Preparing for a New Press
Four managers who purchased offset presses in the recent years relate how they evaluated equipment, what they learned from the buying process and whether their press is working out as planned.April 2013 By Bob Neubauer
How did you evaluate presses?
Gordon Ryan: We selected three presses to evaluate. We then visited multiple printers with each vendor. This was a critical part of the evaluation process. Asking questions and getting feedback from press operators actually running the equipment is crucial. I found the operators to be honest of both the positives and negatives of not only the press itself but the support from the manufacturer. Gaining information on how the press performed a year or two after installation and overall maintenance requirements was important.
Stephen Amitrano: Most importantly, I wanted a press that specifically fit the needs of our shop, knowing that it would perform cohesively with our current workflow and expanded future workflow. I looked for a press with a relatively small footprint, and a sheet size that was different from our other two presses, but still sensible for today’s common finished sizes and run lengths. I also needed a press with the latest technology to achieve quick makereadies with little waste. Standard and optional equipment included semiautomatic plate changers, automatic cleaning devices for ink rollers and blankets, and an upgraded console with ink volume setting software, which dramatically reduces labor involved in adjusting ink fountain keys prior to printing. I visited other printers and even flew out to see a press demo at the xpedx Technology Center in Loveland, Ohio.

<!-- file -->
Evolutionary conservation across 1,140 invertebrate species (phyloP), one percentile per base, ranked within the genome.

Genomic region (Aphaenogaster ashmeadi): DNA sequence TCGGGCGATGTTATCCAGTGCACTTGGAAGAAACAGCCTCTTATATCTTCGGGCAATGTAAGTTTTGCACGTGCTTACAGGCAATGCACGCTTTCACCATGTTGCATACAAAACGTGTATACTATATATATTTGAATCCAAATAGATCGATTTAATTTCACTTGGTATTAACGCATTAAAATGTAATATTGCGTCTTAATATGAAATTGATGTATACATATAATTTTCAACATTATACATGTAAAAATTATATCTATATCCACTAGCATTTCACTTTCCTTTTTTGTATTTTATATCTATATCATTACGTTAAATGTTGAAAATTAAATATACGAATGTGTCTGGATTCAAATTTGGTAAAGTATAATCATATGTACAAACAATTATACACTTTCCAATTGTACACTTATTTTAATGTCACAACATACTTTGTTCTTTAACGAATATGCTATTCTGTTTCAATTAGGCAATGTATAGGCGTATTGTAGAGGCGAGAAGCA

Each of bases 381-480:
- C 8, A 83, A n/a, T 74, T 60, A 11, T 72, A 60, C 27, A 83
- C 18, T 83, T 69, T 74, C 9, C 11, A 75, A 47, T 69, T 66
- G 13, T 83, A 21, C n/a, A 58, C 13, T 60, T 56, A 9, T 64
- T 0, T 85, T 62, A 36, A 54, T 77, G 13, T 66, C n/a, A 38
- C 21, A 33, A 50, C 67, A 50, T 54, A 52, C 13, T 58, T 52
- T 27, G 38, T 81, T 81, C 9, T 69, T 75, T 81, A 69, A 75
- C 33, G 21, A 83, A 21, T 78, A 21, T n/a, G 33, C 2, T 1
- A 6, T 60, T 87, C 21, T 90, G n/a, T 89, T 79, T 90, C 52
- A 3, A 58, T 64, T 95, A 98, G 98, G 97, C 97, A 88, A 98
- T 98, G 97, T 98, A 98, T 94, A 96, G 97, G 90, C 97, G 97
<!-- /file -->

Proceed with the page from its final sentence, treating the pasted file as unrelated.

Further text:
Terri Bischoff: We mainly researched online, talked to equipment reps, and visited another printer that had a Presstek 34DI. We also researched another university that had a similar operation to ours and had installed the same press to get an inside perspective. I had previous experience working at a commercial printer that had a Heidelberg DI press and liked the digital/offset hybrid technology. We liked the direct-to-plate imaging technology, waterless inks, registration quality and small physical footprint of the 52DI. We also have other Presstek equipment in our print shop and were familiar with Presstek’s quality and service.
Jon Bedsted: We had our hearts and minds set on a particular German press. (My employer doesn’t allow me to mention brand names.) We did visit one of our commercial printing vendors to see the same machine in action. It was very helpful for our press operator to talk to their operator. Prior to this, most of our research was on the Internet. To help us decide, two important factors were versatility of the machine and availability of service technicians.